Sustainable Fashion

Consumerism exists everywhere. The fashion industry is the second largest cause of environmental pollution around the world - second only to the oil industry. Textile production and the creation and consumption of many products is having a negative effect on the environmental sustainability of our world. This is a trillion dollar industry that is largely embedded into our social constructs. We have an engagement and what we’ll be wearing is almost always a top priority on the to-do list.

The solution is in the problem - consumerism exists everywhere. So let’s educate and inspire conscious shoppers through supporting companies, brands, and products that use sustainable resources and ethical practice. By creating compassionate consumers, we can help shape a better world where creation and consumption endure without compromising the needs of future generations.

Earth Pledge (non-profit org.) states that “Roughly 2/3rd of a garment’s carbon footprint will still occur after purchase.” The average American throws away nearly 70 pounds of clothing per year. Then there are the topics of water consumption, energy consumption, and plastics within our clothes - I don’t think I need to make this point here, but hey - unless you’re in the Arctic and have to skin a bunny for literal warmth and survival - DON’T! Fur is cute, sure - but you know what’s cuter? Being an ethical human that sustains life.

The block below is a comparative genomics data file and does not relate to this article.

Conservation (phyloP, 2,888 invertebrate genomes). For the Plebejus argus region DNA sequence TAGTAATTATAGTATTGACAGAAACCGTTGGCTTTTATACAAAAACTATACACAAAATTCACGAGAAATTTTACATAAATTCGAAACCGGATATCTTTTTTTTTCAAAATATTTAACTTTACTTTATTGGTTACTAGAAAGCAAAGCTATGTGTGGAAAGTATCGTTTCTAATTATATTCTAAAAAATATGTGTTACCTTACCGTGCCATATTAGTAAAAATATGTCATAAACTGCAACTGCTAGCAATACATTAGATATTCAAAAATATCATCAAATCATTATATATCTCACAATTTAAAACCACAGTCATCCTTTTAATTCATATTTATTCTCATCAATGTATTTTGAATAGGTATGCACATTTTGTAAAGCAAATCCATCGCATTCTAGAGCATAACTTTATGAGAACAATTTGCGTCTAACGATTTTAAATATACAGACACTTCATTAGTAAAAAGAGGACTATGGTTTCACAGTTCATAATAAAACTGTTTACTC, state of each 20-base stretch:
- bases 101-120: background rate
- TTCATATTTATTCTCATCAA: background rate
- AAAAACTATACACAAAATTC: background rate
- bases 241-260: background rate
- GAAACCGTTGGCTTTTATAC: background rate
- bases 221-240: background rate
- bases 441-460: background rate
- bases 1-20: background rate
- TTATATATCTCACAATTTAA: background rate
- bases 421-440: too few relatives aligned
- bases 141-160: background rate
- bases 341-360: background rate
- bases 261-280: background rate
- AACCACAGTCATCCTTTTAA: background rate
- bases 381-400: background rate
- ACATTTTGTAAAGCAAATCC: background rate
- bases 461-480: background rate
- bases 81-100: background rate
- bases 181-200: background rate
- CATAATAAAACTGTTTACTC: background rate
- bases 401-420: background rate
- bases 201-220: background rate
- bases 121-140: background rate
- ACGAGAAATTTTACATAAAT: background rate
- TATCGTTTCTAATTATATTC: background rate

Almost 60% of clothing around the globe is made of synthetic fabrics. Each time a synthetic garment is washed, it releases tiny particles that pass through treatment plants. Treated water is then cycled back into the planets earth supply, carrying these tiny fibres which eventually enter our food chain. Plastic straws was one feat, this here, is another.

You can avoid polluting tiny plastic particles by using a laundry bag in the wash for your synthetic garments. The laundry bag will help your garments stay in shape, and any pieces that do come off can be caught and easily removed from the bag. You can also think about finding clothing that is made from natural fibres like organic cotton, wool, or hemp.

Think about where your clothes are coming from. Not only from a material stand-point, but also, where they are made. Are they supporting local communities? Are they doing good for more than just your back? Think of your dollar as a vote - and each purchase you make as a mission to make the world how you want to see it. Every decision, every tiny circumstance - does matter. It’s apart of a whole. Don’t ever down play that. Alternatively, you can donate your clothes and purchase second-hand items (I swear I’ve found some of the coolest, vintage pieces this way).